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When is enough enough on Highway 213?

There is a 4.17-acre piece of property and a 3.71-acre piece of property both zoned rural residential in Clackamas County that have been used as heavy industrial land for over 23 years by Hal’s Construction.

Their neighbors and Clackamas County taxpayers have spent tens of thousands of dollars to address the use of these properties from 1991 through 2013. There have been five Clackamas County Land Use Applications, six Clackamas County Hearings Officer Appeals and one appeal to the Land Use Board of Appeals that taxpayers have helped pay for, all ending in the same decision... to limit the nonconforming use to a part-time hitch installation and vehicle-repair service out of a garage on one piece of property. On the other piece of property, they’re limited to a two-person hitch-repair service out of a shop, and storage of commercial vehicles and equipment.

For 23 years this business has ignored the neighbors’ complaints and the government’s decisions (that you paid for), by running a heavy industrial business that includes multiple unpermitted buildings (permanent and temporary), repair and maintenance of commercial trucks and heavy equipment, fuel storage, retail sales of vehicles, RVs and trailers, illegal electrical work, accumulation of solid waste, more than two full and one part-time employees; none of which is allowed by their nonconforming use.

After two decades of over 10 applications and appeals, a complaint was filed in 2010 with the County’s Code Compliance listing numerous violations. The company hired an attorney that spent two years sparring with the county, which resulted in some clean up and repair, but nowhere near compliance with the numerous uses outside their nonconforming use.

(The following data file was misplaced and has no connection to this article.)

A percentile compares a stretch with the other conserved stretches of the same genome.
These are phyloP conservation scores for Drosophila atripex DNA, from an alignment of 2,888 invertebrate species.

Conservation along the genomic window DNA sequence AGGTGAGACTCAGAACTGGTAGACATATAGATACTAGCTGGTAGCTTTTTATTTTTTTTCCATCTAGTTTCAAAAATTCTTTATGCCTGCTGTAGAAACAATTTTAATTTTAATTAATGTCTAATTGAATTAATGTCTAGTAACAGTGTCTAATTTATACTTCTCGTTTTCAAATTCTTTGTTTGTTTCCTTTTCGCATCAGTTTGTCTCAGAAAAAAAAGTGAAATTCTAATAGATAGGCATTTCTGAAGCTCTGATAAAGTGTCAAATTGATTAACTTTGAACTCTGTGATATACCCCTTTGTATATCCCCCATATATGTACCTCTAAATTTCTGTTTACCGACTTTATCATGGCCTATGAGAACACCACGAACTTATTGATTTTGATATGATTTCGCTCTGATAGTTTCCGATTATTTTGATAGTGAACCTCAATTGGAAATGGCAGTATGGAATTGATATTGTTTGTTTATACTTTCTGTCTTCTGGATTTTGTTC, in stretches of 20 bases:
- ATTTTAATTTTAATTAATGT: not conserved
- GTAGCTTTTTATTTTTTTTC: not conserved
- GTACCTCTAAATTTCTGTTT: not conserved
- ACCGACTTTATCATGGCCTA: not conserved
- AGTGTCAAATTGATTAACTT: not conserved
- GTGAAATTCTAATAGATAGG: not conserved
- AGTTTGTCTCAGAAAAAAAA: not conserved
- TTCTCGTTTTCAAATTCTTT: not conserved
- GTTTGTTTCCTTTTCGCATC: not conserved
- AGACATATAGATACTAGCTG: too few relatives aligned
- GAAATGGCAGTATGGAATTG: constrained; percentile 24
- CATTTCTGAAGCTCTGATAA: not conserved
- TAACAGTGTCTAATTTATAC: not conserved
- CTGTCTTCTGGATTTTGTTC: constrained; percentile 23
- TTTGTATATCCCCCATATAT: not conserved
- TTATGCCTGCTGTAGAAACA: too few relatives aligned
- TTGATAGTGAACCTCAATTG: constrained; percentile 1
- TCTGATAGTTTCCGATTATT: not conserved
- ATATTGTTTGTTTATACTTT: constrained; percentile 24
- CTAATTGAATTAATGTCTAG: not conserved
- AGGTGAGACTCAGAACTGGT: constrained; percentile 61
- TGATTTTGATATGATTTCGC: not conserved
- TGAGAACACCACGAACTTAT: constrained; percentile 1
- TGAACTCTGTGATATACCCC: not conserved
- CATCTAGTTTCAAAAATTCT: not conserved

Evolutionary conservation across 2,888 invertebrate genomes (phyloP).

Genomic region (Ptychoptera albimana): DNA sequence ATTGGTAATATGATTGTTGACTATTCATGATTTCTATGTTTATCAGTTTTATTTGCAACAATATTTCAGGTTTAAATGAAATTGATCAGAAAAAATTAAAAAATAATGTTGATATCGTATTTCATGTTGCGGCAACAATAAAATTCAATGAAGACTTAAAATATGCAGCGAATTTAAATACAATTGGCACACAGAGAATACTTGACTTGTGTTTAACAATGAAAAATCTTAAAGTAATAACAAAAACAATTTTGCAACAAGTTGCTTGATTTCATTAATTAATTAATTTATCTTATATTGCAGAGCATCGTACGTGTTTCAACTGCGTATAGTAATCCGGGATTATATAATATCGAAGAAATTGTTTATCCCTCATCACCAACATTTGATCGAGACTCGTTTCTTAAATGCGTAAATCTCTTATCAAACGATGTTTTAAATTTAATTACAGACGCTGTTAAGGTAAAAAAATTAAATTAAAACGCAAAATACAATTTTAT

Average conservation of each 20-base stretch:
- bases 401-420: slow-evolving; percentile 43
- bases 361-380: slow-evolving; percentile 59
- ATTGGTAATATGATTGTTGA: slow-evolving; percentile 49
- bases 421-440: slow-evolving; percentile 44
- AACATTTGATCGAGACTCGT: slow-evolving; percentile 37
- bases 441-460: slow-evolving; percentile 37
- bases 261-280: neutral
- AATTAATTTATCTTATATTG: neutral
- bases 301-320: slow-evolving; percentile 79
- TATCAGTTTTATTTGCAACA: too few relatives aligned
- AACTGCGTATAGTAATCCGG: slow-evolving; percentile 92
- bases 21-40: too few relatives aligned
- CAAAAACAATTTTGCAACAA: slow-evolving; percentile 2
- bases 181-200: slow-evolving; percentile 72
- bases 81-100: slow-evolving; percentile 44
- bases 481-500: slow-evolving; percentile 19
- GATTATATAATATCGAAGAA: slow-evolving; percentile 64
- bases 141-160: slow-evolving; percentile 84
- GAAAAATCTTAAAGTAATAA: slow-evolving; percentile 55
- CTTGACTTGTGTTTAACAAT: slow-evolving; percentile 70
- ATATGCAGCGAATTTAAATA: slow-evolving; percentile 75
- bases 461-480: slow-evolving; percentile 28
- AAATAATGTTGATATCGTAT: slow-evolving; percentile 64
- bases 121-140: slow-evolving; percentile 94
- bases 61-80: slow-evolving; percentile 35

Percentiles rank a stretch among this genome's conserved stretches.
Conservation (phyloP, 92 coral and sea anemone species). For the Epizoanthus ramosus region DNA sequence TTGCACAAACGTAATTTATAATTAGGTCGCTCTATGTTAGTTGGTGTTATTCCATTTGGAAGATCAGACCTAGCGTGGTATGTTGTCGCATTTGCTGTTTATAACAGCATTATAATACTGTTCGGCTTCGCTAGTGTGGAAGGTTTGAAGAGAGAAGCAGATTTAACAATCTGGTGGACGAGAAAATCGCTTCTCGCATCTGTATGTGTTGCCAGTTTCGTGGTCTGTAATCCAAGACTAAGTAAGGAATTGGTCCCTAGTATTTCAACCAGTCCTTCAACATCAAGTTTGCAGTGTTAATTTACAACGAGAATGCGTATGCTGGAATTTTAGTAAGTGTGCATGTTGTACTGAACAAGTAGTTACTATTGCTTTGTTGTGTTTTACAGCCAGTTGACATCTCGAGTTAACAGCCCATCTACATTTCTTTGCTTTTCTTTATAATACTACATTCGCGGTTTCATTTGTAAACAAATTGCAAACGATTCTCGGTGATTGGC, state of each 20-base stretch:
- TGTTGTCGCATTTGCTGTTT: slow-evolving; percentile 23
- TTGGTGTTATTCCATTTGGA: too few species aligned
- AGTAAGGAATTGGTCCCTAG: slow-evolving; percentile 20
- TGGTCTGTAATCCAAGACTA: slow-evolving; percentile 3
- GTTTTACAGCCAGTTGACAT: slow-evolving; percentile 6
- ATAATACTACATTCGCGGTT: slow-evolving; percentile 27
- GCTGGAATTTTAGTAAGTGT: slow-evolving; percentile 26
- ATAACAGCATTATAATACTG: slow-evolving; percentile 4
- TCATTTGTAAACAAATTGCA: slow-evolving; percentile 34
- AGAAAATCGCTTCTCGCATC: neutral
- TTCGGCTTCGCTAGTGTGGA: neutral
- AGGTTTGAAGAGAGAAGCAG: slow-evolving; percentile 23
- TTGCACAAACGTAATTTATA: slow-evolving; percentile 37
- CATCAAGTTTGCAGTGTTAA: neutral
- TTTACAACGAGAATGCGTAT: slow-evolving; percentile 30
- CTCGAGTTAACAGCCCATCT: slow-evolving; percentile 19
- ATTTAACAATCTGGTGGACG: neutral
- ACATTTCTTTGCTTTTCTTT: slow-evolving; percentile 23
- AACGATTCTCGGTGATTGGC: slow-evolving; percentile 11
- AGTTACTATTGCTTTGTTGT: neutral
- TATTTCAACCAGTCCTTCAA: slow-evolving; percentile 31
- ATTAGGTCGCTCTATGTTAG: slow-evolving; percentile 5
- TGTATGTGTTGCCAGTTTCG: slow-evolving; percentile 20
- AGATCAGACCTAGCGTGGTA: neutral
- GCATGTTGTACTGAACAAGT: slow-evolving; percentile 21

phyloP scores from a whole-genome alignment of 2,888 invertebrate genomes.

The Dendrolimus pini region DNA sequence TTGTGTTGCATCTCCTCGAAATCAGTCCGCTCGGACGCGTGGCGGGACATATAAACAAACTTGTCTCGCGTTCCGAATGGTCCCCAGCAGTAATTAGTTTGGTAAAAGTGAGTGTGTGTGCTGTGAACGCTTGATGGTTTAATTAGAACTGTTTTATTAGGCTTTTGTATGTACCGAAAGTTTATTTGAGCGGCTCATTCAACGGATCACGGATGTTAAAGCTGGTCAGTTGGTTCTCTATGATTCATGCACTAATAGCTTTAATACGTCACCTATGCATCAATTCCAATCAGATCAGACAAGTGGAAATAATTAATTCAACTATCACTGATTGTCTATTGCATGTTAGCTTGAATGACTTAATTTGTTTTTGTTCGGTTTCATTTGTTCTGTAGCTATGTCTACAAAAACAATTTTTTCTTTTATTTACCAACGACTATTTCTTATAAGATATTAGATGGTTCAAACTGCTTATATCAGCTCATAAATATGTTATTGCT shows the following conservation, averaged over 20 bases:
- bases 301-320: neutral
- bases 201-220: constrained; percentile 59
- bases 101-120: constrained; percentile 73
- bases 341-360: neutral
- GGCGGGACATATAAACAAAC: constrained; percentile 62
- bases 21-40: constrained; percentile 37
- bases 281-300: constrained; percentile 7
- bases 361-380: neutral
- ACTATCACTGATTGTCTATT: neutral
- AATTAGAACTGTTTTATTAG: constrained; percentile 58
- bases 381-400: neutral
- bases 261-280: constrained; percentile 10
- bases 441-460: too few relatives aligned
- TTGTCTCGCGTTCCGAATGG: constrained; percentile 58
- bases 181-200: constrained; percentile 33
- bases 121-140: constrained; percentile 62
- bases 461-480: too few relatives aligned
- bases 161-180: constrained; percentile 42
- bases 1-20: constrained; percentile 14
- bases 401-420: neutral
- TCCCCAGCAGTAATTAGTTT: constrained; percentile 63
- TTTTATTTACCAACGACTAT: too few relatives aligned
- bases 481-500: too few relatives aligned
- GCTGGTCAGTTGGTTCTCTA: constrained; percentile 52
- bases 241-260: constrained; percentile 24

Now, after 23 years of complaints, in lieu of issuing a cease and desist order, and imposing fines for any industrial activity over and above their approved nonconforming uses, Clackamas County will continue to spend your money to consider an application to change the zone from “rural residential” to “rural industrial” in the heart of natural resources and residences. If and when Hal’s submits another application (they submitted one six months ago and then withdrew it because it was incomplete), it will first be heard by the Planning Commission, then by county commissioners, where written and/or oral testimonies will be allowed.

How is it that the county can find the resources to enforce the codes on a quiet, long-term resident who rescues and rehomes ferrets, but can’t seem to find the resources to support hundreds of citizens along Highway 213 who have endured the fumes and stench of diesel and asphalt; the noise of engines and the repair of commercial equipment; the runoff of oils, fuels and asphalts; and the unsafe congestion of large, slow trucks on a busy and dangerous hill on Highway 213? On Aug. 30, another letter was sent to the Board of County Commissioners asking that violations be addressed immediately. A memo from the Planning Commission on May 14, and a previous letter from the Hamlet on May 23 both asked the BCC to address the violations immediately (nothing happened). A call from an assistant to the commissioners responded on Sept. 5 saying, “the BCC cannot get involved in Code Compliance violations.”

Please visit, call, email or write your Board of County Commissioners and ask them to listen to citizens’ complaints, quit spending your money processing applications and appeals, and take responsibility by enforcing the county’s codes. Jobs and economic development are important, but let your commissioners know that so are accountability, livability, and the enforcement of our laws and ordinances.

Tammy Stevens is writing as the chairwoman, representative and spokesperson for the Hamlet of Beavercreek.



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